The Happymodel Mobula7 (reviewed here), Eachine Trashcan (reviewed here) and many other brushless whoops use generic 4 bladed 40mm props that are cheap and readily available but are they the best? Simply put, no. They are from a toy grade mould and we have accepted them because when these brushless whoops were first released there was simply nothing else available. Fast forward to the present day with the growth in popularity of these models there are a lot more options, some readily available internationally, some not so much. In this article I'll give you my experiences on what I found to be my favourite prop and the justification of why (what it is I look for in a propeller).
This is the sixth article in my series of HappyModel Mobula7 upgrades, many of which can be used for the Trashcan too. Also to come are:
What props are available?
If you're in North America probably the full list of what is below. I'm not in North America though so I was limited to what was locally available and what had low (or no) international shipping cost. Therefore this is not an exhaustive test, my approach was more on of pragmatism.
I'll compare all my findings back to a baseline result of the stock props for simplicity
Gemfan 1636 (4 blade)
I used these when I was running the v3/trashcan frame which I blogged about here. These were a direct improvement over the stock props in all aspects but were a little more amp-hungry. Grip and speed was improved and control felt better. Props are well balanced but heavier than stock. They are extremely durable especially when you consider the protection afforded by the ducts. You will achieve hover at very low throttle
These props are a good upgrade but not my personal favourite.
Note: These are more like 41mm than 40mm and frustratingly don't quite fit in the ducts of of the v3/trashcan frame - the ones you see above were painstakingly sanded down and even then still rubbed every now and then. I hear TBS props have the same issue
The Happymodel Sailfly X is my favourite quad I've reviewed so fat this year (review is here) but as with any product, there are shortcomings especially when is it built to a price. Like I did with the Mobula7 I'm starting a new series of articles on upgrading and customising the Sailfly-x.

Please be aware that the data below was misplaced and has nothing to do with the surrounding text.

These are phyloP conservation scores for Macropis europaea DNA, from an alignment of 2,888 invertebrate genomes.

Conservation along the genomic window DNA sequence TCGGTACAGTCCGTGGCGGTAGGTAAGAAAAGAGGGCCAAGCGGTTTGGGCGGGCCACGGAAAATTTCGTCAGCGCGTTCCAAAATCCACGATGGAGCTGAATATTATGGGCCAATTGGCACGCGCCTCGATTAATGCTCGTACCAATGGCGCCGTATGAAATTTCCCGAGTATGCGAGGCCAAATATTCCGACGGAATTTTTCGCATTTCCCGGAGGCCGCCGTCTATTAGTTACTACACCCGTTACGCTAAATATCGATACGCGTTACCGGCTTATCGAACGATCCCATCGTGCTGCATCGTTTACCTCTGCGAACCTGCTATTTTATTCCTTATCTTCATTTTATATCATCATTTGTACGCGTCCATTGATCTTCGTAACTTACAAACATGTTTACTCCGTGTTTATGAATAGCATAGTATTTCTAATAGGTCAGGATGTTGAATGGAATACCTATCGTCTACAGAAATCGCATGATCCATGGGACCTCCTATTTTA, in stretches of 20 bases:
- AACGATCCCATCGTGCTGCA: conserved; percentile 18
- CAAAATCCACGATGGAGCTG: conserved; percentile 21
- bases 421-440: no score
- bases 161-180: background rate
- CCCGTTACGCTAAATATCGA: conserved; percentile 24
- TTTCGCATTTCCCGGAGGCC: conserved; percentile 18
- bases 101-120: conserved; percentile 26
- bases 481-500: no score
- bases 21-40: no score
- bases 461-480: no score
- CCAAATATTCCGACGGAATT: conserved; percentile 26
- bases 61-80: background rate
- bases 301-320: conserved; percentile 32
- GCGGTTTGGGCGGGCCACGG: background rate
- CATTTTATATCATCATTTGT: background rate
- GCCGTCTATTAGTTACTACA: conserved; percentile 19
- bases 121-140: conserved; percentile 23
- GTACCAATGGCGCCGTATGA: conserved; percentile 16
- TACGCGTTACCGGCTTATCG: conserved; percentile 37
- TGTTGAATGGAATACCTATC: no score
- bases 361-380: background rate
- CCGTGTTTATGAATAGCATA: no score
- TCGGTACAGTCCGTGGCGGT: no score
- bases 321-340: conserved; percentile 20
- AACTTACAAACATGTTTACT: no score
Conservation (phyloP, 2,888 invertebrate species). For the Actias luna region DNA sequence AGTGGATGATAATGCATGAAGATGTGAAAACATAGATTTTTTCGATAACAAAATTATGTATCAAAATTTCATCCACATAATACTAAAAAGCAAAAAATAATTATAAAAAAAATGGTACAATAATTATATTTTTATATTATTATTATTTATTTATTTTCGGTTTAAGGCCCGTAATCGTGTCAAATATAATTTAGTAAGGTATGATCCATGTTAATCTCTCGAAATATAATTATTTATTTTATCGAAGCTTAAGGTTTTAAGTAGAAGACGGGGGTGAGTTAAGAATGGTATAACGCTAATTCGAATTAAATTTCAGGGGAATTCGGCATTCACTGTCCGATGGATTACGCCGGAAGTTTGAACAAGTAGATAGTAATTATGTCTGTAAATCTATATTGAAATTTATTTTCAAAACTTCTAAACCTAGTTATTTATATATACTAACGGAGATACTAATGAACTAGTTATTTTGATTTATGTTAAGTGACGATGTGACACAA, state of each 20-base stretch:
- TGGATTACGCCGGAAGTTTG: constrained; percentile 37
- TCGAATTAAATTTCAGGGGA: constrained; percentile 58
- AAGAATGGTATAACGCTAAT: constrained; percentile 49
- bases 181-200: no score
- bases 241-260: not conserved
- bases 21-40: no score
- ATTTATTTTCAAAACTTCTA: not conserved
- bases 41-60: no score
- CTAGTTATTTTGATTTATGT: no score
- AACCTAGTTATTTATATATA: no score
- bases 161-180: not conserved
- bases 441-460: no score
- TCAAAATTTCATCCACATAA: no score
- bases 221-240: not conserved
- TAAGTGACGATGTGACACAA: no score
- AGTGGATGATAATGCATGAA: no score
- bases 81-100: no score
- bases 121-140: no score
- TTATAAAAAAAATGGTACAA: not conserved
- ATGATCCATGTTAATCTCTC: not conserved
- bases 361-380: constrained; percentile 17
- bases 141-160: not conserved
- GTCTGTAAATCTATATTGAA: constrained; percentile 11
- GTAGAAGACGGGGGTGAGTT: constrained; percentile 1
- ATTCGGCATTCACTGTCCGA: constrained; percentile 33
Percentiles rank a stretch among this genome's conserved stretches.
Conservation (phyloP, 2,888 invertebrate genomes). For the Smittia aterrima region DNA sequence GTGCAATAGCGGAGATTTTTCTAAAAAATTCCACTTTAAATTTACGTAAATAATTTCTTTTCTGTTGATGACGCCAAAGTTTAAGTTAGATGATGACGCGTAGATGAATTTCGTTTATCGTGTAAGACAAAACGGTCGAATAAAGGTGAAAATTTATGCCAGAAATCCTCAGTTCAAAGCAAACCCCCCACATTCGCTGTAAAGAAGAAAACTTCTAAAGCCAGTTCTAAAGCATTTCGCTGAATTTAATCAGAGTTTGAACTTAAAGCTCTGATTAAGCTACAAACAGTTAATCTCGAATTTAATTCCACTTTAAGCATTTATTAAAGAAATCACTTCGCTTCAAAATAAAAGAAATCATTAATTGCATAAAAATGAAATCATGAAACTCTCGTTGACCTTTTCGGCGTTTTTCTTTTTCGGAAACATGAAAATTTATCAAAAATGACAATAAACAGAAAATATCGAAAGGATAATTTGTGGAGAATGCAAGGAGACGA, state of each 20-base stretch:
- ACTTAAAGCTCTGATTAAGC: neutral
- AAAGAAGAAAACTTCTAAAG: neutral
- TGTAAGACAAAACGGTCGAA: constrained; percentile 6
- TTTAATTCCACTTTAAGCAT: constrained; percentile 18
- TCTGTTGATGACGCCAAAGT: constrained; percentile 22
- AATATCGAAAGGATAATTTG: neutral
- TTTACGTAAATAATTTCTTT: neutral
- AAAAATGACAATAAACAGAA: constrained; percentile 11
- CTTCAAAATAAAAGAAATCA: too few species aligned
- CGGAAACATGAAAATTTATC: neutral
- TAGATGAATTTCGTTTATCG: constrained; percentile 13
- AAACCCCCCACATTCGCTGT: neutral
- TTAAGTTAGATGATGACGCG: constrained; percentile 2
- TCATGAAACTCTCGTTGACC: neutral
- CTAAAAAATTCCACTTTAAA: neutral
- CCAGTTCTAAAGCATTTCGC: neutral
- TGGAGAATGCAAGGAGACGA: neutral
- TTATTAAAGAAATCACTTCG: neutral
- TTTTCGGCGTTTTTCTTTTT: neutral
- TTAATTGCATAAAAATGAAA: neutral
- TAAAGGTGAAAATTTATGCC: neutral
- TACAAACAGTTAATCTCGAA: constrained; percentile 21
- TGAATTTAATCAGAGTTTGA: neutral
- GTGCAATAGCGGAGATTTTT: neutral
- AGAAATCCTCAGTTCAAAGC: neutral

Step 1: Software only
The most simple mod to do is ensure the onboard receiver is given an armchair ride from a software standpoint. This means changing D16 to D8 mode in betaflight and turning off telemetry which has been known to lock up the flight controller. This can be done as below.
Voltage sensing is critical in Betaflight not least of all because it is the best indicator of when to land in order to protect your batteries to make them last longer. I've always taken for granted that this reading is correct on every board from the factory but I can tell you it is not. On 2 recent quads I've set up it was well out (Happy model Sailfly-x and my 2019 freestyle build) to the point were it reported my 6s battery as being 24v instead of 22v.
First you'll need to connect your quad to betaflight and enter the "power and battery" tab. Next plug in your battery (please do it in this order). With you battery plugged in you'll see the voltage as shown by betaflight in the area highlighted below:
Next use the digital multimeter to test the battery voltage using the balance connector. Do this by touching the multimeter probes on the terminals at the extreme edges of the balance connector as below. Don't worry if on backwards, your multimeter will just report a negative voltage which is fine. It is important to do this whilst the battery is connected to the quad as the electronics (especially the VTX) will draw a small amount of current and thus cause the voltage to drop a little compared with having the battery disconnected.